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  • Nate Adams

'Human Error' review: Original premiere is all over the place at The Purple Rose


Courtesy of Sean Carter Photography/Purple Rose

 

If you assembled all the hot button topics of the last two years: social inequality, abortion, politics, gun reform, and threw it into a blender, it would come out looking like “Human Error,” a new play that just world premiered at The Purple Rose Theatre Company. Written by Eric Pfeffinger, “Human Error” wants to be an absurdist comedy with real world sensibilities and not only doesn’t it work, some punchlines are incredibly offensive. Of course, tackling sensitive issues shouldn’t be off limits and, quite frankly, theatre could use more boundary pushing plays, but “Human Error” never picks a lane nor makes complete sense of the areas it's exploring. At times, I couldn’t tell if it was a comedy, drama, or intimate character study considering how frequent the script bounced among genres. It’s also okay to acknowledge that sometimes, things aren’t for you and in this case, “Human Error” fits the bill. 


From the start, the ability to suspend disbelief, even in a comedic setting, is a slippery slope. It begins with a liberal, Ann Arbor couple, Madelyn (Meghan VanArsdalen) and Keenan (Henrí Franklin) discussing with their fertility doctor (Kevin Theis) a rather strange occurrence. In what’s initially played for laughs, the doctor reveals he screwed up (hence the title “Human Error”) and accidently put Madelyn and Keenan’s embryo into someone else. How that could possibly happen and/or the legal repercussions aren’t explored, but it sets up this awkward ten-minute conversation where the doctor tries uncomfortably laughing it off. Yikes. 


To make matters worse (or convenient depending on how you look at it), the couple who inherited Madelyn and Keenan’s child are NRA loving, pro life, capital G.O.D. worshiping conservatives with an unhealthy Ohio State football obsession. That’d be Big Jim (Alex Leydenfrost) and Heather (Kristin Shields) who decide, out of the goodness of their hearts, to carry the baby to term. If you can get past the idea these two fundamentally different couples would ever interact after the first meeting (especially as Big Jim, in one of the show's cringiest moments, blows up about his hatred of Michigan fans that ends with him, uh, casually dropping the R word) then your suspension of disbelief goes beyond what I can give.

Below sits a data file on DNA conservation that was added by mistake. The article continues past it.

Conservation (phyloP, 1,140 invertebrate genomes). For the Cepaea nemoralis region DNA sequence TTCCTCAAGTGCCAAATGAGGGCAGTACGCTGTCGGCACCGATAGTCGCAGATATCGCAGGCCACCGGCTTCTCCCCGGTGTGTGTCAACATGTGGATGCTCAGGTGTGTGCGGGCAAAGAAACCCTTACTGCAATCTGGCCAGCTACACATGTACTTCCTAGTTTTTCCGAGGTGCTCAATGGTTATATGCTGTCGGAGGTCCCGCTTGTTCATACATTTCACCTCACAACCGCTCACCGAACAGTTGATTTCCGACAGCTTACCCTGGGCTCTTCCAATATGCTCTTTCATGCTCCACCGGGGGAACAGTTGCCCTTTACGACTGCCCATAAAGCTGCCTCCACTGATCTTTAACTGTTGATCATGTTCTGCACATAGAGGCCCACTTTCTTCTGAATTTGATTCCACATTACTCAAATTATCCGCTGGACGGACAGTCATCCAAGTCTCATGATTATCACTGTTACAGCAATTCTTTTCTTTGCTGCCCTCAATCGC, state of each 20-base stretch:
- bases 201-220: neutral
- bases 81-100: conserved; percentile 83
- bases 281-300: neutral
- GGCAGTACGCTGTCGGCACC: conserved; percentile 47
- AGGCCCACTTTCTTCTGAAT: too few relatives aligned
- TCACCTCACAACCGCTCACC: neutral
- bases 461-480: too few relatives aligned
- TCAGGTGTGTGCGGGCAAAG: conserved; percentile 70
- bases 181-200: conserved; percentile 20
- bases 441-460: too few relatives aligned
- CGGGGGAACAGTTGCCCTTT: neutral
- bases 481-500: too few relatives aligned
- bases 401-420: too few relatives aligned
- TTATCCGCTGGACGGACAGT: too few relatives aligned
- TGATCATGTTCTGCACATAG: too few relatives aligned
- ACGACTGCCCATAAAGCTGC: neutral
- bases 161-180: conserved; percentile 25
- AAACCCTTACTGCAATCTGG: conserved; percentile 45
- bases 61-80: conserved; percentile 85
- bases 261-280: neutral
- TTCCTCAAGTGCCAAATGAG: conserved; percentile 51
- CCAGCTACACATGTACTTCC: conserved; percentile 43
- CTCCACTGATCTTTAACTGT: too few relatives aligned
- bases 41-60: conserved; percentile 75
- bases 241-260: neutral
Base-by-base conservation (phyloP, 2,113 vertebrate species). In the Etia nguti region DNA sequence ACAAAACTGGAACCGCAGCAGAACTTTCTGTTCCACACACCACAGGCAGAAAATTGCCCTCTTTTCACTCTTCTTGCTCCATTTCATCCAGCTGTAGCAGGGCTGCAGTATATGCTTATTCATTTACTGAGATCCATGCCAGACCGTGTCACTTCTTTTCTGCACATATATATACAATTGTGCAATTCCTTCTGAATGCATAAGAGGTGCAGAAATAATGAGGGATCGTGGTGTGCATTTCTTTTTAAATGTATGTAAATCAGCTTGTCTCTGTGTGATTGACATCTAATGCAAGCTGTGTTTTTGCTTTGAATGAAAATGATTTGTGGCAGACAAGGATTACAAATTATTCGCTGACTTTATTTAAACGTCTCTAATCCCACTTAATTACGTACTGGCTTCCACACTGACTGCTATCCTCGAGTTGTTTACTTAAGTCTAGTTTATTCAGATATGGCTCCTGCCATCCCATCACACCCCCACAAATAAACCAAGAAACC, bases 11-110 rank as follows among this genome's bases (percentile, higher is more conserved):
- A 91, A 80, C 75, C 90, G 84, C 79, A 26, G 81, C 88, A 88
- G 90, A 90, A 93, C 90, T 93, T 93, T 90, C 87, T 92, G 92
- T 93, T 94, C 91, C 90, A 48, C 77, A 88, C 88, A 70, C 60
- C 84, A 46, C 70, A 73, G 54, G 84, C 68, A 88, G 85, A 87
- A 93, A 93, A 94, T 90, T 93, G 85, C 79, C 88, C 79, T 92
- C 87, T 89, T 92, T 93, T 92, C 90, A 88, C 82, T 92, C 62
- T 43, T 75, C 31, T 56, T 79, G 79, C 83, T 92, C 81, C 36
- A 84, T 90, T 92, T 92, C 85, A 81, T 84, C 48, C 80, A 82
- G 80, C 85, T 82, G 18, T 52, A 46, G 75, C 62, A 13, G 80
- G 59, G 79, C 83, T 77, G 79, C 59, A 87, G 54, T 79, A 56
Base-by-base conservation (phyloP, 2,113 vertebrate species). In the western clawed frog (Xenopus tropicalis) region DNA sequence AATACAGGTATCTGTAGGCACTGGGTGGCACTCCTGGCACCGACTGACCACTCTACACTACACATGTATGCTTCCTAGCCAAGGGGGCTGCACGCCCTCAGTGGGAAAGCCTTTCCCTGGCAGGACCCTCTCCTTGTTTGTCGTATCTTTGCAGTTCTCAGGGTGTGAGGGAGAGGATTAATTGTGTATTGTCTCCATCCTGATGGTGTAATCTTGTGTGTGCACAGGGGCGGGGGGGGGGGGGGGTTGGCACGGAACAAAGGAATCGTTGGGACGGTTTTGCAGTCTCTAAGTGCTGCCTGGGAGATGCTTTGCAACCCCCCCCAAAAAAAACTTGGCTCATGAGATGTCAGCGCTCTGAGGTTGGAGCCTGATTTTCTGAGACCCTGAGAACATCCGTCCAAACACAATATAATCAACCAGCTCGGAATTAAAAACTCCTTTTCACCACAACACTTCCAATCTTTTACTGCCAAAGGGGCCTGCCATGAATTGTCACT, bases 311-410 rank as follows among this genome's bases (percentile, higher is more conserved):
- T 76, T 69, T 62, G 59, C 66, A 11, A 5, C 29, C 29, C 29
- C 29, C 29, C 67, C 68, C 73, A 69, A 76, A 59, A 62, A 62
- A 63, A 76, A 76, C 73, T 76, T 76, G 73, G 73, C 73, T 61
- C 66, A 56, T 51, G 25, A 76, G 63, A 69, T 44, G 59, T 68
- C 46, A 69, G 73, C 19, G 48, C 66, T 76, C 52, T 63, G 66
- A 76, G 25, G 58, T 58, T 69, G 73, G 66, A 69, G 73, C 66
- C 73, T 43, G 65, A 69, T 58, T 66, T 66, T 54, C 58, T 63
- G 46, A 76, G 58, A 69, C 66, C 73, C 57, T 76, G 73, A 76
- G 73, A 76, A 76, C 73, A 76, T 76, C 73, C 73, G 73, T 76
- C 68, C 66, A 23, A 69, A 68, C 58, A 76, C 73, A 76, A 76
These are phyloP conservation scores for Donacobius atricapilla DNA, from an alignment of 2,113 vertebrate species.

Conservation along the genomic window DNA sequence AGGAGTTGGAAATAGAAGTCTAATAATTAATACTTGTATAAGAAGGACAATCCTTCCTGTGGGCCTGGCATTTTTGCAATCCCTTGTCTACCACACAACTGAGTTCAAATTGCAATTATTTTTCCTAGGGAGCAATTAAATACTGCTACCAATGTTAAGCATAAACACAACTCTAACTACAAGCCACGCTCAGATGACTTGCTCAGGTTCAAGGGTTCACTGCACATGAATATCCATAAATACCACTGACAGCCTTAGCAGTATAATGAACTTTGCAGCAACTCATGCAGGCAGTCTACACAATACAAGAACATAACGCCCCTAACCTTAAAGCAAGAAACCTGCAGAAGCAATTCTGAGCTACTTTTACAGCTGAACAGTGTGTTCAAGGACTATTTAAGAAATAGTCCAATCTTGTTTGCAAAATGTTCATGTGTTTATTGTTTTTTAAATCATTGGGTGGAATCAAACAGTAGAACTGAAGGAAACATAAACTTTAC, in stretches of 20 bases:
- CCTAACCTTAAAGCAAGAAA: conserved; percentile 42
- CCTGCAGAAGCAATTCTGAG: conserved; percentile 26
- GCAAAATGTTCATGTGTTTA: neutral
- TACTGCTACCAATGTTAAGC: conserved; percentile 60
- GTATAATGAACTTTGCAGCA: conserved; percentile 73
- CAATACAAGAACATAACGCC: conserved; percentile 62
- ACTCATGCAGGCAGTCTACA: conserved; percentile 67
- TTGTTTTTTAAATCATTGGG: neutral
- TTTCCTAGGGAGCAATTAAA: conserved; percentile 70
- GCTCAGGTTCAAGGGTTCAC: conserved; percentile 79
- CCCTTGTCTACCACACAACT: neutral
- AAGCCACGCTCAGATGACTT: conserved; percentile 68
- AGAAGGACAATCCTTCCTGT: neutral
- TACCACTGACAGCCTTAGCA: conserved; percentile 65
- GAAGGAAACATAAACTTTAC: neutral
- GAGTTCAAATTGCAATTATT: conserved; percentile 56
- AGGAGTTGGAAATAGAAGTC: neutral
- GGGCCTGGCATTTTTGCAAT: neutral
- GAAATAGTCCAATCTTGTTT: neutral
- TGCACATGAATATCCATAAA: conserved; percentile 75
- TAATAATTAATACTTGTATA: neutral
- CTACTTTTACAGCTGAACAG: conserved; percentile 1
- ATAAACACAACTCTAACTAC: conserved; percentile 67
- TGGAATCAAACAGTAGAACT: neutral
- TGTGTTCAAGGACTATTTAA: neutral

Once we’re through those wobbly introductions (Big Jim talks about his truck, guns, and affinity for “Top Gun” while Heather is more holistic and believes in divine connection), “Human Error” devolves into a series of scattershot vignettes where the characters, at no fault of the actors in the roles, act and behave oddly. Additionally, the show employs a lagging narrative device designed to say we’re all connected spiritually which, on the surface, is moderately engaging, but the show never gives it the payoff it deserves. 


Likewise for the controversial debates thrown around, including half baked attempts at explaining the definition of being pro choice opposite pro life. If the script were stronger, it would get me invested in these impassioned discussions, but the individuals, in their broad caricatures and stereotypes, aren’t believable. Nothing seems organic, especially the slapstick, out-of-nowhere physical comedy bits added in between the hotly contested arguments. 


It's as if the show assumes audiences don’t know this country is divided and though “Human Error” amicably wants to bring a centralized approach to these issues, the failure at humanizing the characters beyond their beliefs makes for an underwhelming performance. And to hit the nail on the head, the curtain call music is “Why Can’t We Be Friends,” on the off chance it wasn’t obvious the show’s position on a metaphorical and ideological level. 


From a performance and technical standpoint, VanArsdalen, Franklin, Leydenfrost, Shields and Theis are exceptional and director Lynch R. Travis, alongside scenic designer Bartley H Bauer, costumer Suzanne Young, lightning designer Matt Taylor, and sound designer Robert W Hubbard, create a solid canvas that’s emblematic of the Purple Rose’s high standards. “Human Error,” on the other hand, is a rare blemish for the usually reliable company. Audience didn’t seem too defeated and, from what I could see, were having a good time. I’m glad they did. I never want someone to feel like they’ve wasted their time even if they disagree with me. At its core, that’s what “Human Error” is trying to accomplish, so if you’re still curious, see it and make up your own mind. 


HUMAN ERROR continues through March 18th at The Purple Rose Theatre Company. For showtimes and to purchase tickets. Click here






 

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